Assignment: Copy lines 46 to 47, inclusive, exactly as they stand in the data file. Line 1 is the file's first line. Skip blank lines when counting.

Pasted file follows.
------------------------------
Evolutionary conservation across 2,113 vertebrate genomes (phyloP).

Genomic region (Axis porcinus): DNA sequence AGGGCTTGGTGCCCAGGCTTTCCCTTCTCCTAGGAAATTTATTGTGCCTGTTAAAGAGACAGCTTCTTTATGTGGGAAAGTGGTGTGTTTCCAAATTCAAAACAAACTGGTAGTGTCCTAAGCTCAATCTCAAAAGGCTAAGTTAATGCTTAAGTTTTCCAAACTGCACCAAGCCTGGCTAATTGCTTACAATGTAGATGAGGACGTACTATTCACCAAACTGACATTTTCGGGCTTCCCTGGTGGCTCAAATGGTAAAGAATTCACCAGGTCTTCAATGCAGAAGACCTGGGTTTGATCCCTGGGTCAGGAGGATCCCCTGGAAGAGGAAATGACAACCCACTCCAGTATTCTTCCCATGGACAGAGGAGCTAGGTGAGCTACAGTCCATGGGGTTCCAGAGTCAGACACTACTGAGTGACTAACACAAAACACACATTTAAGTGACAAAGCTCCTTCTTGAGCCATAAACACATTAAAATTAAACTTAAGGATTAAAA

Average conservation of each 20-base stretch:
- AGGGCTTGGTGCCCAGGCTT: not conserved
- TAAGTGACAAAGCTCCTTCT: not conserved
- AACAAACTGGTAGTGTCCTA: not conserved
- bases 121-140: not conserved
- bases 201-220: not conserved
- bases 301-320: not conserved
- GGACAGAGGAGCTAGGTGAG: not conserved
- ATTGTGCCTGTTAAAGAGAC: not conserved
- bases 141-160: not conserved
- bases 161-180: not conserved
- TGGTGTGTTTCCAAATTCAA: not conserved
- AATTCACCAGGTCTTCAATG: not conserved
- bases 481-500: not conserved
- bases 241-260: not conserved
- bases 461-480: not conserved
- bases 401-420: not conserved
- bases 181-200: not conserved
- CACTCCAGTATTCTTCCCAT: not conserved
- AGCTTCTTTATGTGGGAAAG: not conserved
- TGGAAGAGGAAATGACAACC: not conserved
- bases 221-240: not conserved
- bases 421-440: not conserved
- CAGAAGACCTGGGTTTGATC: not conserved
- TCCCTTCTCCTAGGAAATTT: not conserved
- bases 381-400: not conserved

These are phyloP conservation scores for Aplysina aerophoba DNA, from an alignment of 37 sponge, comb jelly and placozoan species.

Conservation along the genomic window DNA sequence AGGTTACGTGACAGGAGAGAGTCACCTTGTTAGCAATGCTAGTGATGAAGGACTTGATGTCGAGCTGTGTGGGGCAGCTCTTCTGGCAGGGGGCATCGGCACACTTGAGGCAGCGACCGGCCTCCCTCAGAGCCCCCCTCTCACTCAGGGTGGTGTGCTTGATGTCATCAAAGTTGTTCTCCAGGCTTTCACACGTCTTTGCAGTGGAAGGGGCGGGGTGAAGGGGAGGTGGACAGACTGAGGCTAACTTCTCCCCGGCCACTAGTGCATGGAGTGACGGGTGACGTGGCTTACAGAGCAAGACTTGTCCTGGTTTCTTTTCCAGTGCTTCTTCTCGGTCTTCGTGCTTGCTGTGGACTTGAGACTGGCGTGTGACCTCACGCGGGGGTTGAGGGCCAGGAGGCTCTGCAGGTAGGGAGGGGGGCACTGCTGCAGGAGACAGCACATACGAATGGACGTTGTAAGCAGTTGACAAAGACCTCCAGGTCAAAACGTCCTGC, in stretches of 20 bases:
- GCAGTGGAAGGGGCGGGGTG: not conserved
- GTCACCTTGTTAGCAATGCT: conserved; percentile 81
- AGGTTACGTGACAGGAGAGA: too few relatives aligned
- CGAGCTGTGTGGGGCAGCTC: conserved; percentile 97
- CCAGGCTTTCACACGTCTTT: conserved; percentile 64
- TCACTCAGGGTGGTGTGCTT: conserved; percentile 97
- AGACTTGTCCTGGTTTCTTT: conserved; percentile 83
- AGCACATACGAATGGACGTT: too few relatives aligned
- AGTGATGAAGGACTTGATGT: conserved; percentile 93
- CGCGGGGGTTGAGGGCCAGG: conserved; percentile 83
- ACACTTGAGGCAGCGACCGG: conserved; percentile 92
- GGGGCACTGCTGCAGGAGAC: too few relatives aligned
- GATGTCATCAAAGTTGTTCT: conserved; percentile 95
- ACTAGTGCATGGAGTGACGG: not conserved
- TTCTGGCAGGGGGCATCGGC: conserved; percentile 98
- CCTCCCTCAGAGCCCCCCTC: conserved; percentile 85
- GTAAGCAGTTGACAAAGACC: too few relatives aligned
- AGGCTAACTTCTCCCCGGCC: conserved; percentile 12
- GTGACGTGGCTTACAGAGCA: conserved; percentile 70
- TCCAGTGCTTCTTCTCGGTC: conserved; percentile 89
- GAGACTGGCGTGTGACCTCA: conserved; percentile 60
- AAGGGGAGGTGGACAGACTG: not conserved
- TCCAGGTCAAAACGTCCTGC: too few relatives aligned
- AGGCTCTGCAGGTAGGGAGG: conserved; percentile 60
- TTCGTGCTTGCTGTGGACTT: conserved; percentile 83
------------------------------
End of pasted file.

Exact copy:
- CCTCCCTCAGAGCCCCCCTC: conserved; percentile 85
- GTAAGCAGTTGACAAAGACC: too few relatives aligned